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Netflix and Brooklyn Museum launch virtual exhibit The Queen and The Crown

the queen and the crown

Netflix has joined forces with the Brooklyn Museum for the launch of The Queen and The Crown, a virtual costume exhibition running through December 13.

The virtual exhibition is in conjunction with the premiere of Netflix’s original limited series The Queen’s Gambit and the upcoming fourth season of The Crown.

The Brooklyn Museum is offering digitally rendered and interactive 360-degree views of costumes from The Queen’s Gambit and The Crown.

The exhibition is also displaying related objects from the museum’s collection, all set within a rendering of the museum’s Beaux-Arts Court.

Costumes for The Queen’s Gambit were designed by Gabriele Binder, while outfits for The Crown were from costume designer Amy Roberts.

Virtual exhibit set in rendering of Brooklyn Museum


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Through December 13, virtually walk through our soaring Beaux-Arts Court and enjoy our first-ever online fashion exhibition, featuring 360-degree views of costumes from @netflix’s new limited series “The Queen’s Gambit” and the fourth season of “The Crown”, along with related objects from our collection. Tap link in bio to experience The Queen and The Crown: A Virtual Exhibition of Costumes from “The Queen’s Gambit” and “The Crown.”⁠ #TheQueenandTheCrown⁠⠀ ⁠⠀ Olivia Colman in The Crown, Season 4. ⁠⇨ Amy Roberts (British, born 1970). Queen Elizabeth’s “Braemar Games” ensemble from The Crown, Season 4. Fine wool tweed suit, silk blouse. ⇨ Marcin Dorocinski and Anya Taylor-Joy in The Queen’s Gambit. ⇨ Gabriele Binder (German, born 1961). Beth’s “Endgame Dress” from The Queen’s Gambit. Alpaca wool. (Photos: Courtesy of Netflix) ⇨ Hew Locke (Scottish, born 1959). Koh-i-noor, 2005. Mixed media. Brooklyn Museum; Gift of Charles Diamond and bequest of Richard J. Kempe, by exchange, 2007.54. © Hew Locke. ⇨ Arthur Tress (American, born 1940). Boys on Checker Floor, Far Rockaway, NY, 1980. Gelatin silver photograph. Brooklyn Museum; Gift of William and Marilyn Braunstein, 2009.86.8. © Arthur Tress. (Photos: Brooklyn Museum)⁠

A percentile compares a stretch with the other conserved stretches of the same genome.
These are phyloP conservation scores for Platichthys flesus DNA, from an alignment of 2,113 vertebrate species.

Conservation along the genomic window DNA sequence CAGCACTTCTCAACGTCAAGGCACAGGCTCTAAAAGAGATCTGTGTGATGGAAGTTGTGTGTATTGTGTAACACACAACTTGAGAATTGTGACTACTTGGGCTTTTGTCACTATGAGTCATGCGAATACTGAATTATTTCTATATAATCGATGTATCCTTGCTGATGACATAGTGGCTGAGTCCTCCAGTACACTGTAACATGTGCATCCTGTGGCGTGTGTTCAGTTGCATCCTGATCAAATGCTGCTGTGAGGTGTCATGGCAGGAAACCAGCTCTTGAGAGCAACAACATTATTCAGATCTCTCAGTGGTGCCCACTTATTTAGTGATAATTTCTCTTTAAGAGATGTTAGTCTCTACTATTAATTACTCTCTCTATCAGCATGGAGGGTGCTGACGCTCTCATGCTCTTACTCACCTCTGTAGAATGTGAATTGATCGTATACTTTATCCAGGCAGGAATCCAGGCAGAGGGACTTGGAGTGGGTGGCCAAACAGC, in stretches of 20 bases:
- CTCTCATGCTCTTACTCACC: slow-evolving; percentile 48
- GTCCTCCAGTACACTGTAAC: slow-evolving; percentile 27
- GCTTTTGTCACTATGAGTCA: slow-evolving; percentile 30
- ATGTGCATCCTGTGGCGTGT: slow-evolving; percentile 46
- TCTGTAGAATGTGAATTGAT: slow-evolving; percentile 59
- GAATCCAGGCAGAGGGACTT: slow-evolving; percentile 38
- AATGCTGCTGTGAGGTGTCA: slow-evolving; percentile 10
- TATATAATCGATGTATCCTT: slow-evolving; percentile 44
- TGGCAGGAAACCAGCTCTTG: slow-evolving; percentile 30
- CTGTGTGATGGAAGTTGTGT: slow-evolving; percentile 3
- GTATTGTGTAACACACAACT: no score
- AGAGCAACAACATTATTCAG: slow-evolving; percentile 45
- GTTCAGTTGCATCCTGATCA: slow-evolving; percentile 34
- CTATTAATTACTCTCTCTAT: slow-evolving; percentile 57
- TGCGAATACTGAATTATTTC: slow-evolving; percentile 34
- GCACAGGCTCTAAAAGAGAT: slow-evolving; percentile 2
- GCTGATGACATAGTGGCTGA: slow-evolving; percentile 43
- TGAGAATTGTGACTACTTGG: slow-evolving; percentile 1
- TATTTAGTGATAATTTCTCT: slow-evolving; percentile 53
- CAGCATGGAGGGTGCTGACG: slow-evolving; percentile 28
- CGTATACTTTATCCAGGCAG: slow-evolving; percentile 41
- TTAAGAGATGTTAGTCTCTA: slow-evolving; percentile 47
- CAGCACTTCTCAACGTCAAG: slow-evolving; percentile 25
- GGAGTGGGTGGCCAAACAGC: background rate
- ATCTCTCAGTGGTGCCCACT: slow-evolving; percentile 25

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Roberts constructed detailed outfits inspired by looks worn by Queen Elizabeth II, Princess Margaret, Princess Diana, and Prime Minister Margaret Thatcher.

Works from the museum collection were chosen by senior curator Matthew Yokobosky, and highlights include an example of an ancient Egyptian board game, Arthur Tress‘s ‘Boys on Checker Floor, Far Rockaway, NY’, and Hew Locke‘s ‘Koh-i-noor’.

The Queen and The Crown follows previous exhibitions connecting fashion design and museum objects, including Killer Heels: The Art of the High-Heeled Shoe (2014), David Bowie is (2018), and Pierre Cardin: Future Fashion (2019).

The virtual attraction includes a virtual panel discussion with Binder, Roberts and Yokobosky, moderated by costume designer Ruth E Carter.

Virtual panel discussion moderated by Ruth E Carter

The discussion will take visitors behind the scenes to explore insights into the wardrobe creations for The Crown and The Queen’s Gambit.

“The Brooklyn Museum has a long history of doing fashion exhibitions since the 1930s and I was very excited about the idea of doing an exhibition virtually in our COVID time right now,” said Yokobosky (via Forbes)

The Queen and The Crown is created by Netflix in collaboration with the Brooklyn Museum. The virtual exhibit can be found here and runs through December 13.

Last month, V&A Dundee unveiled its first fashion collaboration with designer Kerrie Alexander and textile innovators Halley Stevensons in the form of the Dundee Raincoat.

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Bea Mitchell

Bea is a journalist specialising in entertainment, attractions and tech with 10 years' experience. She has written and edited for publications including CNET, BuzzFeed, Digital Spy, Evening Standard and BBC. Bea graduated from King's College London and has an MA in journalism.

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